Human firewall It is imperative that managers continuously recognize the crucial role that people play; includes information security personnel and the security of personnel, as well as aspects of the SETA program Project Management Project management discipline should be present throughout all elements of the information security program Involves

Identifying and controlling the resources applied to the project Measuring progress and adjusting the process as progress is made toward the goal Security Planning Introduction Successful organizations utilize planning Planning involves:

Employees Management Stockholders Other outside stakeholders Physical environment Political and legal environment Competitive environment Technological environment Introduction Strategic planning includes:

Vision statement Mission statement Strategy Coordinated plans for sub units Knowing how the general organizational planning process works helps in the information security planning process Introduction

Planning: Is creating action steps toward goals, and then controlling them Provides direction for the organizations future Top-down method: Organizations leaders choose the direction Planning begins with the general and ends

with the specific Information Security Planning Components Of Planning: Mission Statement Mission statement: Declares the business of the organization and its intended areas of operations Explains what the organization does and for whom

Example: Random Widget Works, Inc. designs and manufactures quality widgets, associated equipment and supplies for use in modern business environments CSSD Components Of Planning: Vision Statement Vision statement:

Expresses what the organization wants to become Should be ambitious Example: Random Widget Works will be the preferred manufacturer of choice for every businesss widget equipment needs, with an RWW widget in every machine they use Components Of Planning: Values By establishing organizational principles in a values statement, an organization makes its conduct standards clear

Example: RWW values commitment, honesty, integrity and social responsibility among its employees, and is committed to providing its services in harmony with its corporate, social, legal and natural environments. The mission, vision, and values statements together provide the foundation for planning Components Of Planning: Strategy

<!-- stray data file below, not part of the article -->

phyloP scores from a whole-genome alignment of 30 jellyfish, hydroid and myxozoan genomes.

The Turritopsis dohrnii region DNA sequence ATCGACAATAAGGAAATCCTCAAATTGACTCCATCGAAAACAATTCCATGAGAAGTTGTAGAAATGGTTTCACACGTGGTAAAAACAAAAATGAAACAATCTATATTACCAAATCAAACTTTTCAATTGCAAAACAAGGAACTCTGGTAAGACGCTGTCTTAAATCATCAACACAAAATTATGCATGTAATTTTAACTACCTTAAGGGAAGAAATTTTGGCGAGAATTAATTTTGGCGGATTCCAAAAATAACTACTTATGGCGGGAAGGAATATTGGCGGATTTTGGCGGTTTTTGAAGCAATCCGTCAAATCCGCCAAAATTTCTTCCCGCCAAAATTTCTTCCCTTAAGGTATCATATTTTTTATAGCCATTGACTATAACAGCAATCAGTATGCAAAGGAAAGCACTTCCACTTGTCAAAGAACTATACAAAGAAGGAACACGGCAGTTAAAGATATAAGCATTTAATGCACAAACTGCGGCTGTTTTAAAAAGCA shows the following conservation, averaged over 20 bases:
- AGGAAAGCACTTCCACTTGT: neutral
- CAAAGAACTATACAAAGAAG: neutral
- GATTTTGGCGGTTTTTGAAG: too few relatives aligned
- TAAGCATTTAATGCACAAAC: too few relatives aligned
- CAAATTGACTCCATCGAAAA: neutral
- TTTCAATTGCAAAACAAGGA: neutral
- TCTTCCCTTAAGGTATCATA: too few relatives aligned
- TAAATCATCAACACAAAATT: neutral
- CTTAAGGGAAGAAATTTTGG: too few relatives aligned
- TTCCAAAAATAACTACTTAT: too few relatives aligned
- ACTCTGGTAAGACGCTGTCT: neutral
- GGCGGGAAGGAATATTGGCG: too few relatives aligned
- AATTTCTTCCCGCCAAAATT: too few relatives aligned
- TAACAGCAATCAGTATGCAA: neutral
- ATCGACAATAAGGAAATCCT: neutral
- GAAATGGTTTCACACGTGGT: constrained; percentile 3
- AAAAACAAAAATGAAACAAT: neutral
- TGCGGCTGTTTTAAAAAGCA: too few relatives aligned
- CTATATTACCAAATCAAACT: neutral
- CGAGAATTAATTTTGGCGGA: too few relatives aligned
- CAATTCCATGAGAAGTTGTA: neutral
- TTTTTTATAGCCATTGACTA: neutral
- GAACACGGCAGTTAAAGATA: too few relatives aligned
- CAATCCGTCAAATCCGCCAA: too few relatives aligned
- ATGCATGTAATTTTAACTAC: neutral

Strategy is the basis for long-term direction Strategic planning: Guides organizational efforts Focuses resources on clearly defined goals strategic planning is a disciplined effort to produce fundamental decisions and actions that shape and guide what an organization is, what it does, and why it does it, with a focus on the future. Strategic Planning Strategic Planning

Organization: Each level of division Develops a general strategy Creates specific strategic plans for major divisions translates those objectives into more specific objectives for the level below In order to execute this broad strategy,

executives must define individual managerial responsibilities Planning for the Organization Strategic Planning Strategic goals are then translated into tasks with specific, measurable, achievable, reasonably high and timebound objectives (SMART) Strategic planning

then begins a transformation from general to specific objectives Planning Levels Planning levels Tactical Planning Shorter focus than strategic planning Usually one to three years Breaks applicable strategic goals into a series of incremental objectives Planning levels

Operational Planning Used by managers and employees to organize the ongoing, day-to-day performance of tasks Includes clearly identified coordination activities across department boundaries such as: Communications requirements Weekly meetings

Summaries Progress reports Typical Strategic Plan Elements Introduction by senior executive (President/CEO) Executive Summary